Objective: Risk algorithms were used to identify a high-risk population for transcatheter aortic valve implantation instead of standard aortic valve replacement in patients with aortic stenosis. We evaluated the efficacy of these methods for predicting outcomes in high-risk patients undergoing aortic valve replacement.
Methods: Data were collected on 638 patients identified as having isolated aortic valve replacement between January 1, 1998 and December 31, 2006, using The Society of Thoracic Surgeons (STS) database. Long-term survival was determined from the Social Security Death Index or family contact. Operative risk was calculated using the STS Predicted Risk of Mortality, the EuroSCORE logistic and additive algorithms, and the Ambler Risk Score. Patients at or above the 90th percentile of risk (8.38% for STS, 33.47% for logistic, 12% for additive, 14.3% for Ambler) were identified as high risk. We then compared actual with predicted mortality and each algorithm's ability to identify patients with the worst long-term survival.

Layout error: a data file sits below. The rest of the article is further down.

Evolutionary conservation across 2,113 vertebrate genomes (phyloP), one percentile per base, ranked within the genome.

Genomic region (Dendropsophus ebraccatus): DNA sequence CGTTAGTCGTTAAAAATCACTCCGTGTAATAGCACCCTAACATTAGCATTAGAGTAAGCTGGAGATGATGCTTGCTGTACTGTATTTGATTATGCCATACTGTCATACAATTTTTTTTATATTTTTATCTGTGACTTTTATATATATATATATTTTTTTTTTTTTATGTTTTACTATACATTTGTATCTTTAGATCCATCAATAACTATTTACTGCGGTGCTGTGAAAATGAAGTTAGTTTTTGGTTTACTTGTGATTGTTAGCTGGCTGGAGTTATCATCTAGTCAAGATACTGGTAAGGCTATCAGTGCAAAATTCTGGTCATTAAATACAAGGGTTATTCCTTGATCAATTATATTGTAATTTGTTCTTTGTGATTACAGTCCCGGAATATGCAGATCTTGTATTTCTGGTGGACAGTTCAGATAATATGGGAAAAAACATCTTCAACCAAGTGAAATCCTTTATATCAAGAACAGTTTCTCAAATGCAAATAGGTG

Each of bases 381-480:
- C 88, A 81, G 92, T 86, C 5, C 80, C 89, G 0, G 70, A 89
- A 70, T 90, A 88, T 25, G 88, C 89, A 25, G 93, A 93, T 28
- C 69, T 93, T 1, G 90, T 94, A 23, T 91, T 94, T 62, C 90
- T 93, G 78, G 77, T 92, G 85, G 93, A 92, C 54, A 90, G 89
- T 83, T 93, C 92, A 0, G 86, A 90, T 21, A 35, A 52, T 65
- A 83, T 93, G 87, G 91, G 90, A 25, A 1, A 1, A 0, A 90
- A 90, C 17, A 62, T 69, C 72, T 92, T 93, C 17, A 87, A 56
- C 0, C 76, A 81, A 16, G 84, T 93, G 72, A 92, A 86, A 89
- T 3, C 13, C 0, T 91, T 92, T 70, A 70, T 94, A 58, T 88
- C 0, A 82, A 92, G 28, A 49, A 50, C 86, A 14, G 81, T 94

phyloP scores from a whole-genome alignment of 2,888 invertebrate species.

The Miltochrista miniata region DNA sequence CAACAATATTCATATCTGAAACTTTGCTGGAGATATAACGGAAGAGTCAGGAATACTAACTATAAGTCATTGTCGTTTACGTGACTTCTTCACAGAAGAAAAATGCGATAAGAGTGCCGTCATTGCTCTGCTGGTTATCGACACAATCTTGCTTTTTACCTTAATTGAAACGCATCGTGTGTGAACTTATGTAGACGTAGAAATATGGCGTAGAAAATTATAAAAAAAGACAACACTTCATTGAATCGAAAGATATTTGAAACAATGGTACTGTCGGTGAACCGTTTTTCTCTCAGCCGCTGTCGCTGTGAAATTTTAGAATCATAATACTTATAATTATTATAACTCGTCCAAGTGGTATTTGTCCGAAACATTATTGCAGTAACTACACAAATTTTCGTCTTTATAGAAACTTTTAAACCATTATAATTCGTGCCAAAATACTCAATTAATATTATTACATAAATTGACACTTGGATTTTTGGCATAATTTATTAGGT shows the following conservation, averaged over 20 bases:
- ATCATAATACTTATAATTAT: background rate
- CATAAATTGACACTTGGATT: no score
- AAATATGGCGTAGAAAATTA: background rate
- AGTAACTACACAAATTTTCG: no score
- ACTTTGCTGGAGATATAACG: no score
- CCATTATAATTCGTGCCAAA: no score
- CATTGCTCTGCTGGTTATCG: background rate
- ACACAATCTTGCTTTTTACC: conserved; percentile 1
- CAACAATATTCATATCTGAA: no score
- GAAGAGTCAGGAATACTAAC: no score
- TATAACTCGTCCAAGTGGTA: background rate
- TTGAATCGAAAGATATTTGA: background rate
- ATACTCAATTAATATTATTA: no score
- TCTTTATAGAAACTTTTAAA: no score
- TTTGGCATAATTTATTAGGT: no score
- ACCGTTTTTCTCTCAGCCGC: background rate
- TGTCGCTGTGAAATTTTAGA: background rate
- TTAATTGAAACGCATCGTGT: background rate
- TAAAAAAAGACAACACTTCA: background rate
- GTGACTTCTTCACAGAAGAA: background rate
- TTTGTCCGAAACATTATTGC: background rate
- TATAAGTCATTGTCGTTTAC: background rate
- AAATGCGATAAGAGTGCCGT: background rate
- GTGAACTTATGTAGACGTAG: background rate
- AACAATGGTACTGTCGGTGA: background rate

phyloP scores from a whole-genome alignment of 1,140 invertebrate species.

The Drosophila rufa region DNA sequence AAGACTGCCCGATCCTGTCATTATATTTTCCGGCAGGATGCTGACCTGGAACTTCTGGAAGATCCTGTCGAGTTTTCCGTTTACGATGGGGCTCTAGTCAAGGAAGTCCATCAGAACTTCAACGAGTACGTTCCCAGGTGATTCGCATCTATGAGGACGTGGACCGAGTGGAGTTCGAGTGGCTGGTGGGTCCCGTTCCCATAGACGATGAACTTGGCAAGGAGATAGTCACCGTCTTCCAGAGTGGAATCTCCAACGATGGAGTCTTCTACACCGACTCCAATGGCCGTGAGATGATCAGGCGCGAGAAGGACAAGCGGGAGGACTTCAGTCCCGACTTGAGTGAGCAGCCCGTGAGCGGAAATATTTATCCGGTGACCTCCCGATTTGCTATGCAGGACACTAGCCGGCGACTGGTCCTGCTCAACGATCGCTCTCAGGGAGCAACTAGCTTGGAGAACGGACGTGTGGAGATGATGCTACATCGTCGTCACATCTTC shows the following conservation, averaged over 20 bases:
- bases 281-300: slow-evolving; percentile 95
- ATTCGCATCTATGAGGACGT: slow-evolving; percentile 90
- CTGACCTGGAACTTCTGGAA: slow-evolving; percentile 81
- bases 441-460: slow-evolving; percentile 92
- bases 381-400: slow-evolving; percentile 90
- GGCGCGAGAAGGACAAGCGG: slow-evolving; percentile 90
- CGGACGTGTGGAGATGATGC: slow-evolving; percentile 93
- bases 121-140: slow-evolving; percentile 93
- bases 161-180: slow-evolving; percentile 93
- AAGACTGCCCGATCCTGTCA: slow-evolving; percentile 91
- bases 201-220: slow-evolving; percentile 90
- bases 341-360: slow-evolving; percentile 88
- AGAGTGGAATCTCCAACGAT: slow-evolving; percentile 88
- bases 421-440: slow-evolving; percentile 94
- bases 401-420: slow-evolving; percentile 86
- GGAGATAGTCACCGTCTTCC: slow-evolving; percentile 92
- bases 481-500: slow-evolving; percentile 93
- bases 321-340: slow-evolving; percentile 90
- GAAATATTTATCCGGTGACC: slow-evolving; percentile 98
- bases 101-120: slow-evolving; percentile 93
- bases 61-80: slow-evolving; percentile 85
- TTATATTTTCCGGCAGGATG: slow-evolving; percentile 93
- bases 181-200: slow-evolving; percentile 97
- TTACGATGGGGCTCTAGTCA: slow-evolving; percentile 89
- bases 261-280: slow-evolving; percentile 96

Results: Operative mortality was 24 of 638 (3.76%). An additional 121 (19.0%) patients died during the follow-up study period (mean 4.2 +/- 2.7 years). Overall mortality was 145 of 638 (22.7%). Expected versus observed mortality for the high-risk group by algorithm was 13.3% versus 18.8% for STS, 50.9% versus 15.6% for logistic, 14.0% versus 11.9% for additive, and 19.0% versus 13.4% by Ambler. Long-term mortality, per high-risk group, was 64.1% in the STS Predicted Risk of Mortality, 45.3% in the logistic, 45.2% in the additive, and 40.2% in Ambler Risk Score. Logistic regression showed that the STS algorithm was the most sensitive in defining the patients most at risk for long-term mortality.
Conclusion: The STS Predicted Risk of Mortality most accurately predicted perioperative and long-term mortality for the highest risk patients having aortic valve replacement.